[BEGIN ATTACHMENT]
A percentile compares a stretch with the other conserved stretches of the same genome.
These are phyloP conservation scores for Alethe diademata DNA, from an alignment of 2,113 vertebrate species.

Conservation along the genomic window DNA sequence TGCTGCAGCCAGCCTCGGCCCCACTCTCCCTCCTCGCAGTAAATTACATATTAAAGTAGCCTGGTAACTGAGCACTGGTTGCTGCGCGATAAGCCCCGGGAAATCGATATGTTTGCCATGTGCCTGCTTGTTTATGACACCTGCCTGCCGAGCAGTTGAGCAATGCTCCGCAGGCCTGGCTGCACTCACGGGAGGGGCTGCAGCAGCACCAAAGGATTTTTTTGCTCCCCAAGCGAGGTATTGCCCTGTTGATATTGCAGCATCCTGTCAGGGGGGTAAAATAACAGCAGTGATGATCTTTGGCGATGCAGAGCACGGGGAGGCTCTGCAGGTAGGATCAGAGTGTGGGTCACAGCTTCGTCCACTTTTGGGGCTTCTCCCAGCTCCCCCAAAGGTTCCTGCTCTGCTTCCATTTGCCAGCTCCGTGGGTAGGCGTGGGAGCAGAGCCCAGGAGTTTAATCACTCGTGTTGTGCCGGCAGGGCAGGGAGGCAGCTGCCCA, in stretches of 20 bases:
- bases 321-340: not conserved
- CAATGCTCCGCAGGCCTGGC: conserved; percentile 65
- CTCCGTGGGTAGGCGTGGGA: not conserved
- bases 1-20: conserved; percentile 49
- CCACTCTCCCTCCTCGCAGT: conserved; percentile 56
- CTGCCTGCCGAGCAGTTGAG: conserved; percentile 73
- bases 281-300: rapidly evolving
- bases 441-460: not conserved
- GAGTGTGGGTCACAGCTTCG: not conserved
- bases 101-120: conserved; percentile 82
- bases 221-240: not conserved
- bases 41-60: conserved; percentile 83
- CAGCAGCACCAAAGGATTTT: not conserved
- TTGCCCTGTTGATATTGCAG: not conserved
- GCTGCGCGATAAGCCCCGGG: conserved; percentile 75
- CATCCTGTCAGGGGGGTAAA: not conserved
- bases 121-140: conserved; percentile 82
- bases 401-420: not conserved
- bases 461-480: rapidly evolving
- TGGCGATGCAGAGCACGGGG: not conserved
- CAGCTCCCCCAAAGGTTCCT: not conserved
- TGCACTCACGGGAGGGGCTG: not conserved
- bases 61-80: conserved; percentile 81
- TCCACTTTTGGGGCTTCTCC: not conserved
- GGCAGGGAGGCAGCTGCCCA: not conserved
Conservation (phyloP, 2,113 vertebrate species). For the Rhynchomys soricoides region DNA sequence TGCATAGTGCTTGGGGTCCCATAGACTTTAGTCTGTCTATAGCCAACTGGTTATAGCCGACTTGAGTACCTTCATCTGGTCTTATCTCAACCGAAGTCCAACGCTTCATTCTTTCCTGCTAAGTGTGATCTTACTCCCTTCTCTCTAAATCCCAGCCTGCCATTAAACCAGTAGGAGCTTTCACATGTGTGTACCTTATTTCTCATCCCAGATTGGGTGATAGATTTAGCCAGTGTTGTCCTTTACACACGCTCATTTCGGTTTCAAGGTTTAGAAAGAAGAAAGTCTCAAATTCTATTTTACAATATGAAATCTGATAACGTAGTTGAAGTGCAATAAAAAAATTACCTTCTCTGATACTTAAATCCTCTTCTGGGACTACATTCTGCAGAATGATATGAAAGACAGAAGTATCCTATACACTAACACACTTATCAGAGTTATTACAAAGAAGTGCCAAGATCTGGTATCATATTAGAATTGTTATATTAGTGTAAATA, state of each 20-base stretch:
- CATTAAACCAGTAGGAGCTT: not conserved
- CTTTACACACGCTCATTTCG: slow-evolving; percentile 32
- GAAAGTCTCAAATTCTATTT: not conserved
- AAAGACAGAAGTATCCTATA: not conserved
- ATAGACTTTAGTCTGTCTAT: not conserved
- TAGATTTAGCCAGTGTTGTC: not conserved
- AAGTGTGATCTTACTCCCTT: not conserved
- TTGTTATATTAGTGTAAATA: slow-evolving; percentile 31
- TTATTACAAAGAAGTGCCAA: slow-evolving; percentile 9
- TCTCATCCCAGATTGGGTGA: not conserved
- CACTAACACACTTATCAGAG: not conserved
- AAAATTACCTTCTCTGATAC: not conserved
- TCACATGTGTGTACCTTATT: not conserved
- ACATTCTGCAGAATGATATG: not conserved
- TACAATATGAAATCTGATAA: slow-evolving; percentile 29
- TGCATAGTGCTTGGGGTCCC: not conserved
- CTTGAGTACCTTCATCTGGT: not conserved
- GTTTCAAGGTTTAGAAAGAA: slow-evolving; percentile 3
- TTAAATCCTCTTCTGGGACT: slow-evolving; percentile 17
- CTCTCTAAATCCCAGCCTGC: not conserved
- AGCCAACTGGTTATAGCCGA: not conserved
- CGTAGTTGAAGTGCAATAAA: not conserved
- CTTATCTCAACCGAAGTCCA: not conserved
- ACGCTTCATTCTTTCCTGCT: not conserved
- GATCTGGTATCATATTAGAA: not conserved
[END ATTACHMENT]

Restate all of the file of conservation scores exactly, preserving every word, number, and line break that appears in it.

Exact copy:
A percentile compares a stretch with the other conserved stretches of the same genome.
These are phyloP conservation scores for Alethe diademata DNA, from an alignment of 2,113 vertebrate species.

Conservation along the genomic window DNA sequence TGCTGCAGCCAGCCTCGGCCCCACTCTCCCTCCTCGCAGTAAATTACATATTAAAGTAGCCTGGTAACTGAGCACTGGTTGCTGCGCGATAAGCCCCGGGAAATCGATATGTTTGCCATGTGCCTGCTTGTTTATGACACCTGCCTGCCGAGCAGTTGAGCAATGCTCCGCAGGCCTGGCTGCACTCACGGGAGGGGCTGCAGCAGCACCAAAGGATTTTTTTGCTCCCCAAGCGAGGTATTGCCCTGTTGATATTGCAGCATCCTGTCAGGGGGGTAAAATAACAGCAGTGATGATCTTTGGCGATGCAGAGCACGGGGAGGCTCTGCAGGTAGGATCAGAGTGTGGGTCACAGCTTCGTCCACTTTTGGGGCTTCTCCCAGCTCCCCCAAAGGTTCCTGCTCTGCTTCCATTTGCCAGCTCCGTGGGTAGGCGTGGGAGCAGAGCCCAGGAGTTTAATCACTCGTGTTGTGCCGGCAGGGCAGGGAGGCAGCTGCCCA, in stretches of 20 bases:
- bases 321-340: not conserved
- CAATGCTCCGCAGGCCTGGC: conserved; percentile 65
- CTCCGTGGGTAGGCGTGGGA: not conserved
- bases 1-20: conserved; percentile 49
- CCACTCTCCCTCCTCGCAGT: conserved; percentile 56
- CTGCCTGCCGAGCAGTTGAG: conserved; percentile 73
- bases 281-300: rapidly evolving
- bases 441-460: not conserved
- GAGTGTGGGTCACAGCTTCG: not conserved
- bases 101-120: conserved; percentile 82
- bases 221-240: not conserved
- bases 41-60: conserved; percentile 83
- CAGCAGCACCAAAGGATTTT: not conserved
- TTGCCCTGTTGATATTGCAG: not conserved
- GCTGCGCGATAAGCCCCGGG: conserved; percentile 75
- CATCCTGTCAGGGGGGTAAA: not conserved
- bases 121-140: conserved; percentile 82
- bases 401-420: not conserved
- bases 461-480: rapidly evolving
- TGGCGATGCAGAGCACGGGG: not conserved
- CAGCTCCCCCAAAGGTTCCT: not conserved
- TGCACTCACGGGAGGGGCTG: not conserved
- bases 61-80: conserved; percentile 81
- TCCACTTTTGGGGCTTCTCC: not conserved
- GGCAGGGAGGCAGCTGCCCA: not conserved
Conservation (phyloP, 2,113 vertebrate species). For the Rhynchomys soricoides region DNA sequence TGCATAGTGCTTGGGGTCCCATAGACTTTAGTCTGTCTATAGCCAACTGGTTATAGCCGACTTGAGTACCTTCATCTGGTCTTATCTCAACCGAAGTCCAACGCTTCATTCTTTCCTGCTAAGTGTGATCTTACTCCCTTCTCTCTAAATCCCAGCCTGCCATTAAACCAGTAGGAGCTTTCACATGTGTGTACCTTATTTCTCATCCCAGATTGGGTGATAGATTTAGCCAGTGTTGTCCTTTACACACGCTCATTTCGGTTTCAAGGTTTAGAAAGAAGAAAGTCTCAAATTCTATTTTACAATATGAAATCTGATAACGTAGTTGAAGTGCAATAAAAAAATTACCTTCTCTGATACTTAAATCCTCTTCTGGGACTACATTCTGCAGAATGATATGAAAGACAGAAGTATCCTATACACTAACACACTTATCAGAGTTATTACAAAGAAGTGCCAAGATCTGGTATCATATTAGAATTGTTATATTAGTGTAAATA, state of each 20-base stretch:
- CATTAAACCAGTAGGAGCTT: not conserved
- CTTTACACACGCTCATTTCG: slow-evolving; percentile 32
- GAAAGTCTCAAATTCTATTT: not conserved
- AAAGACAGAAGTATCCTATA: not conserved
- ATAGACTTTAGTCTGTCTAT: not conserved
- TAGATTTAGCCAGTGTTGTC: not conserved
- AAGTGTGATCTTACTCCCTT: not conserved
- TTGTTATATTAGTGTAAATA: slow-evolving; percentile 31
- TTATTACAAAGAAGTGCCAA: slow-evolving; percentile 9
- TCTCATCCCAGATTGGGTGA: not conserved
- CACTAACACACTTATCAGAG: not conserved
- AAAATTACCTTCTCTGATAC: not conserved
- TCACATGTGTGTACCTTATT: not conserved
- ACATTCTGCAGAATGATATG: not conserved
- TACAATATGAAATCTGATAA: slow-evolving; percentile 29
- TGCATAGTGCTTGGGGTCCC: not conserved
- CTTGAGTACCTTCATCTGGT: not conserved
- GTTTCAAGGTTTAGAAAGAA: slow-evolving; percentile 3
- TTAAATCCTCTTCTGGGACT: slow-evolving; percentile 17
- CTCTCTAAATCCCAGCCTGC: not conserved
- AGCCAACTGGTTATAGCCGA: not conserved
- CGTAGTTGAAGTGCAATAAA: not conserved
- CTTATCTCAACCGAAGTCCA: not conserved
- ACGCTTCATTCTTTCCTGCT: not conserved
- GATCTGGTATCATATTAGAA: not conserved